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Publication numberUS2146210 A
Publication typeGrant
Publication dateFeb 7, 1939
Filing dateNov 4, 1936
Priority dateNov 4, 1936
Also published asDE729442C, DE730365C, DE734743C, US2333752
Publication numberUS 2146210 A, US 2146210A, US-A-2146210, US2146210 A, US2146210A
InventorsGraves George De Witt
Original AssigneeDu Pont
Export CitationBiBTeX, EndNote, RefMan
External Links: USPTO, USPTO Assignment, Espacenet
Synthetic resins
US 2146210 A
Abstract  available in
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Claims  available in
Description  (OCR text may contain errors)

Patented Feb. 7 1939 UNITED STATES PATENT OFFICE SYNTHETIC RESINS George De Witt Graves, Wilmington, Del., assignor to E. I. du Pont de Nemours & Company, Wilmington, Del., a corporation of Delaware No Drawing.

Application November 4, 1936,

Serial No. 109,182

11 Claims.

The invention herein described relates to synthetic resins and more particularly to new polyamides and to their preparation.

It is known that valuable polymeric products ranging in properties from crystalline solids to resinous products can be prepared from the reaction of diamines with certain dibasic acids. The reaction of diamines with monobasic acids,-

' however, has been little studied and in reactions of this type which have been reported only monomeric products have been obtained. Thus, the reaction of acetic acid with ethylenediamine gives a crystalline salt which is not converted into a polymer by heating.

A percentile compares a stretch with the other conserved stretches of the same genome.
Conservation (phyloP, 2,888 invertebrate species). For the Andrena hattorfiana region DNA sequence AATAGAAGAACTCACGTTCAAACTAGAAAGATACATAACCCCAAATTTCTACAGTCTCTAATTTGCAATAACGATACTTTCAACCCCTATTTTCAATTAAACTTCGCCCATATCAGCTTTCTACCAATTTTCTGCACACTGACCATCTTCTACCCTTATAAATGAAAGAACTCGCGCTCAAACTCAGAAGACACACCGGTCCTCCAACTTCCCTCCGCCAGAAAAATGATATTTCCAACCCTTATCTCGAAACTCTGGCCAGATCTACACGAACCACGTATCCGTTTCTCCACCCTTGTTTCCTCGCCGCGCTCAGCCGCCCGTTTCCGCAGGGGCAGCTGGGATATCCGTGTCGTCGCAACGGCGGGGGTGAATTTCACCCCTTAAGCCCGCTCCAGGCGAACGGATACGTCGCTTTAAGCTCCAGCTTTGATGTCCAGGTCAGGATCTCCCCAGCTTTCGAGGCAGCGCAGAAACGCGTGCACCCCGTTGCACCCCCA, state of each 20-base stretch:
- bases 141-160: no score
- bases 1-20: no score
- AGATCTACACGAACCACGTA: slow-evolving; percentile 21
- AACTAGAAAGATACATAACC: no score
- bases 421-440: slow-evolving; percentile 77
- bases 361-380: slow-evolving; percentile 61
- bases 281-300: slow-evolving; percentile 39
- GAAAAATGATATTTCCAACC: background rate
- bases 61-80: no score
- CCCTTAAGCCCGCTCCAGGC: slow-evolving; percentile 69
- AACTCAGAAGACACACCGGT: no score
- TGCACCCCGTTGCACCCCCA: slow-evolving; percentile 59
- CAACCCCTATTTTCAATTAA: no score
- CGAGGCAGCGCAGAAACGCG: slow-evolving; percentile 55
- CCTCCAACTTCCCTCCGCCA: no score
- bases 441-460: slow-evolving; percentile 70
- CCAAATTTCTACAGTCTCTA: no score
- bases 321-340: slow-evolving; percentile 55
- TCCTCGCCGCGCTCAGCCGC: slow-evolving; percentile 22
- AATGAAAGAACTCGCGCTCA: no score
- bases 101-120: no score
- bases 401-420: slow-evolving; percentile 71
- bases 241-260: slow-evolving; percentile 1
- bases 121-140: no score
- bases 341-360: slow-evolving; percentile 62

1s This invention, on the other hand, is concerned ,positions. Other objects will appear hereinafter,

These objects are' accomplished by heating under polymerizing conditions .a polyamine' having at least two hydrogen-bearing amino groups with a monomeric acid of formula CH2=CRCOOH amine, e. g., a diamine or triamine, with an unsaturated acid of formula 'CH2=CRCOOH, in which R represents hydrogen or a monovalent hydrocarbon radical, or with an amide-forming derivative of said acid. Monoamines when reacted with these acids give monomeric products with which the present invention is not concerned.

The products of this invention are made by placing the unsaturated acid or an amide-forming derivative thereof and a polyamine having at least two hydrogen-bearing amino'groups into a reaction vessel and heating the mixture to reaction temperature, usually -300 C. and preferably -275 C., until a resinous product of the desired properties is obtained. With cer- 55 tain of the amide-forming derivatives, e. g.,.the

ester, the reaction may start at room temperature. The reaction is accompanied by the liberation of water if the unsaturated acid itself is used. On the other hand, if an amide-formingderivative of the unsaturated acid, such as the ester, anhydride, amide, or acid halide is used, the byproduct may be alcohol, phenol, ammonia, or a hydrogen halide, depending upon the particular derivative selected. The course of the reaction can be, followed in part by observing the quantity of by-product liberated and, also, by examining the nature of the non-volatile reaction product changes from a liquidto a viscous liquid and then to a resinous product. If the reaction is carried out in a solvent, the viscosity of the solution increases as the reaction (polymerization) progresses. The time required to obtain a. resinous product varies with the nature of the reactants used and the temperature employed; it